Trail Mix: Sprout Cafe

Oct. 15, 2010, 12:39 a.m.

Trail Mix: Sprout Cafe
Sprout's signature "Pomona" salad (front) and grilled eggplant sandwich (back). (CELESTE NOCHE/The Stanford Daily)

Sprout Café‘s name is an allusion to its mission of providing healthy food, fast. Sprouts, the vegetable, can mature from seed to salad in about a week, and they are among the most nutritious foods available. There is a very wide range of sprouts, from the alfalfa sprouts most people are familiar with on their turkey sandwich to the bean sprouts you heap onto your Vietnamese pho. In these aspects, Sprout Café is somewhat able to live up to its name and provide a variety of relatively healthy foods in quick fashion.

The restaurant has the modern vibe that characterizes Silicon Valley – health-conscious and eco-friendly while still clean and efficient. Sprout is best considered a lunch destination built for those that have long enough to get out for lunch but aren’t in a siesta mindset.

Sprout’s main attraction is the custom salad bar that allows diners to craft a salad from a wide variety of ingredients. Of course a custom salad cannot be reviewed, but it is noteworthy that while there are tons of options to mix in, few are markedly exotic; they don’t even offer a particularly wide selection of sprouts.

Trail Mix: Sprout CafeThe pre-selected “signature” choices seem to fall a bit short on the taste or health dimension (or both). The biggest offender is the “Steakhouse,” where there is only a marginal resemblance to a salad at best. Similarly, the somen salad is overwhelmed by the amount of somen noodles, making the dish feel very little like a salad and more like a bowl of noodles that lack flavor. The pepper-crusted ahi tuna that comes with the Nicoise is the only thing that can be remembered about this otherwise completely unimaginative and bland salad. Of the salads tasted, only the “Farmhouse” comes through with a satisfying amount of flavor while still feeling like a salad.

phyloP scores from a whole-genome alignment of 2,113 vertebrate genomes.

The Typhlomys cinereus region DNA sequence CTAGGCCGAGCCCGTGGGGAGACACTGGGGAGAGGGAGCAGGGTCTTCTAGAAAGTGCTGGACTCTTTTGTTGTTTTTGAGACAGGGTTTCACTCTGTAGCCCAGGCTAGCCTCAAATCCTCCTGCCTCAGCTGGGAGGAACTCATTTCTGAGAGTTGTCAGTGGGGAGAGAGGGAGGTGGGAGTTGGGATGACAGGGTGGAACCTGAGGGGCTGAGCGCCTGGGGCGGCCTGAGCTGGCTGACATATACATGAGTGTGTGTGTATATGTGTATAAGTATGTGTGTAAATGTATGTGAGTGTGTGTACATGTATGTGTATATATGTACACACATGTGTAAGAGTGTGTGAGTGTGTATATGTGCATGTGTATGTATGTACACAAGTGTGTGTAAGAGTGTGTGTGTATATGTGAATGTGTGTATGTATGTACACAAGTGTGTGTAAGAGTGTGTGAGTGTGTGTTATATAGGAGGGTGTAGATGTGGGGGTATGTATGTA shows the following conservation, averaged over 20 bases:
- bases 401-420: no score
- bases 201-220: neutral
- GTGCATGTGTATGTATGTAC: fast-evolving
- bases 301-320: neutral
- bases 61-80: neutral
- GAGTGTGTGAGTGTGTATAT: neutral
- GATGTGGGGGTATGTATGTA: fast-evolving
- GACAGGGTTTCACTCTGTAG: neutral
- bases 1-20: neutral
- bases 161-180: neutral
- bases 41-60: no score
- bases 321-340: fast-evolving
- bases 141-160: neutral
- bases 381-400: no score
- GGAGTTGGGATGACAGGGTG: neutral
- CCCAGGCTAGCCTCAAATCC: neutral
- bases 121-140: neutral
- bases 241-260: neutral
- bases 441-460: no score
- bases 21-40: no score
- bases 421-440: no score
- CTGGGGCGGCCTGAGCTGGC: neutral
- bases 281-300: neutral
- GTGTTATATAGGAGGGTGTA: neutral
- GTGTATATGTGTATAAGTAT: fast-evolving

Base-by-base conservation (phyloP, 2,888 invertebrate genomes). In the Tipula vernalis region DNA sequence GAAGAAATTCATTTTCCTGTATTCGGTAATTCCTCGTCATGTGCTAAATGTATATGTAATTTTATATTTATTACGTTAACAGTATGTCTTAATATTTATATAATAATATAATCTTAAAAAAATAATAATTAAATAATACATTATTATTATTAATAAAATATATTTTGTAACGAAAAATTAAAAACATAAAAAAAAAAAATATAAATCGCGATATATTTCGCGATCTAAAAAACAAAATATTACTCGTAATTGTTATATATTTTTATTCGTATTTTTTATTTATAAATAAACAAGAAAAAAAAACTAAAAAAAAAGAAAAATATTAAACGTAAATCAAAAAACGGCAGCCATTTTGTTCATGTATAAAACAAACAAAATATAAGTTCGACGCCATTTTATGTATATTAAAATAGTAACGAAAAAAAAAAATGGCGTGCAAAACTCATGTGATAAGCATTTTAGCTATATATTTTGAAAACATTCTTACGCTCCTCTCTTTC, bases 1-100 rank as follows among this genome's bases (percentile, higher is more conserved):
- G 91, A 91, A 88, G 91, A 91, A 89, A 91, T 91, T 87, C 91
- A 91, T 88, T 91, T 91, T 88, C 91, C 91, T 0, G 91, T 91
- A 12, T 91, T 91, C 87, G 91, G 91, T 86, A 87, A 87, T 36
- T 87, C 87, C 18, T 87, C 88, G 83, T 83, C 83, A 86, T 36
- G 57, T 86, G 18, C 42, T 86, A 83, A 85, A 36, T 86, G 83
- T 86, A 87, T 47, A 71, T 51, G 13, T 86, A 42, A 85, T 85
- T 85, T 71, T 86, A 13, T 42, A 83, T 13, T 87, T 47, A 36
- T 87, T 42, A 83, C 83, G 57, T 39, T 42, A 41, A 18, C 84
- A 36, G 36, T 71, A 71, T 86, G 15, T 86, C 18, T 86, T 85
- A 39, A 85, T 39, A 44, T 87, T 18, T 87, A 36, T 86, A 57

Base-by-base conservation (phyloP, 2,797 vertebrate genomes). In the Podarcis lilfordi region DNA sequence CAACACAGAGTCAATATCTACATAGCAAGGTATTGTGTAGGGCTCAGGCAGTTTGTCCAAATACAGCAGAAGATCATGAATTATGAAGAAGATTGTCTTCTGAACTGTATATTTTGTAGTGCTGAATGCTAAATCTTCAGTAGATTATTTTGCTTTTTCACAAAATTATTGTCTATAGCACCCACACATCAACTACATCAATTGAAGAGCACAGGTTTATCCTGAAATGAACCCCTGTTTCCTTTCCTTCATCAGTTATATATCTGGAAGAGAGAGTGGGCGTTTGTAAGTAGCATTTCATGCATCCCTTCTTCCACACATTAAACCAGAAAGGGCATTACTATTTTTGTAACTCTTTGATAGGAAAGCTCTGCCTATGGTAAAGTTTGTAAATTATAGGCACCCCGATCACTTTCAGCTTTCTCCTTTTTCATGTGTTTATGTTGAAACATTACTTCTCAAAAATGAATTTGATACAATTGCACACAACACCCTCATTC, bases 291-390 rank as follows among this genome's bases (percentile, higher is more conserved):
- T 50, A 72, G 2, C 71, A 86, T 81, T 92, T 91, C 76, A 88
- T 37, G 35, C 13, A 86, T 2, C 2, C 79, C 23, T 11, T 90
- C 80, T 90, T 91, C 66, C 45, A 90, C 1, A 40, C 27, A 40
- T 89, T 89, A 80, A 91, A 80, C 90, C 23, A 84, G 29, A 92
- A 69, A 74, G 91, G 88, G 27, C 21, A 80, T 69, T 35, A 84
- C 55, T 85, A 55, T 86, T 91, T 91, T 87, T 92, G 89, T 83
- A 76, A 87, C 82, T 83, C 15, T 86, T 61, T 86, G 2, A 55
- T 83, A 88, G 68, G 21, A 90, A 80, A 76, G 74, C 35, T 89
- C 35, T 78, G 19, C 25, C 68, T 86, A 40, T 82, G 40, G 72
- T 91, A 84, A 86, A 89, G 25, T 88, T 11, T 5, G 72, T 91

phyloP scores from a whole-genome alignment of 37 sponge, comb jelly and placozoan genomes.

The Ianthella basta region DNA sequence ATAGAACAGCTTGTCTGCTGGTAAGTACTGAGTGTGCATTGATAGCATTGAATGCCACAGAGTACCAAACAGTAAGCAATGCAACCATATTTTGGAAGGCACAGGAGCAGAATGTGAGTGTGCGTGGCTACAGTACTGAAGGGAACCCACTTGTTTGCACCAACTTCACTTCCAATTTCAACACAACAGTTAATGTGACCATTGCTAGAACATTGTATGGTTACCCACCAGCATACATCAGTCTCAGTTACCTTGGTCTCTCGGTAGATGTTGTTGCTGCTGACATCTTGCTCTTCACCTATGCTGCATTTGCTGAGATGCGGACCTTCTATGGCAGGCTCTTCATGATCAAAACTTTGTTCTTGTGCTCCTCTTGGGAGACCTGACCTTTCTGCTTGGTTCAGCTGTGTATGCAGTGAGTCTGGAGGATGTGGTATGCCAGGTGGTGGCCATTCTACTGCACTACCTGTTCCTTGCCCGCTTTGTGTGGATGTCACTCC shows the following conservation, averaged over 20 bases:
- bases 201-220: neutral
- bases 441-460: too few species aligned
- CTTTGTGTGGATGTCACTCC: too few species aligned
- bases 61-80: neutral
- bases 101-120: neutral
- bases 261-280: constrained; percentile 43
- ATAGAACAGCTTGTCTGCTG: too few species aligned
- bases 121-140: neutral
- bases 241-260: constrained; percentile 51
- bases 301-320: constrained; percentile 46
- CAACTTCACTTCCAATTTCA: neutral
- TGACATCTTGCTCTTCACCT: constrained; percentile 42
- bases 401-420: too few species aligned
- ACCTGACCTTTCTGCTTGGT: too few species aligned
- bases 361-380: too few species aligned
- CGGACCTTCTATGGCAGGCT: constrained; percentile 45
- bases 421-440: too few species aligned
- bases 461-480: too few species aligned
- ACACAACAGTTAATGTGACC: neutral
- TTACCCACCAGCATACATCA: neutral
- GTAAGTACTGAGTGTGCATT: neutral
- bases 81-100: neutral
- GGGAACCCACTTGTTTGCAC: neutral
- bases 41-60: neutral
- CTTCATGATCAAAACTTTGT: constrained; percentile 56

The sandwich side of Sprout’s menu does not entirely align with its mission of healthy food, but there are certainly some tasty options. The chipotle sandwich has barely any real spice, but the fontina cheese is layered on in the perfect proportion to give the sandwich a great taste without completely betraying the healthy concept. The portabella sandwich is a bit bread-heavy relative to its contents, but overall was delectable; the sandwich is pleasantly reminiscent of mushroom pizza.

Oddly, perhaps Sprout’s best dish is not a salad or sandwich but a soup. The curry red lentil soup is a fantastic mix of quinoa and chickpeas in a mildly spicy lentil broth. The soup is packed with flavor without being too salty and, while a bit out of place thematically, is good enough to redirect a wandering lunch party otherwise considering one of the myriad Mediterranean alternatives that line University Avenue. The butternut squash soup is also delicious and very appropriate for crisp fall weather (whenever that arrives).

Through its custom salad bar and relatively wide menu, Sprout is able to offer at least a solid dish or two to the entire spectrum of eaters from vegan to carnivore. However, few things at Sprout really warrant a quick return. While it does stand out from the bevy of heavier Mediterranean and Asian eateries in the area, overall, it is a bit forgettable and ends up as “Middle of the Road.”

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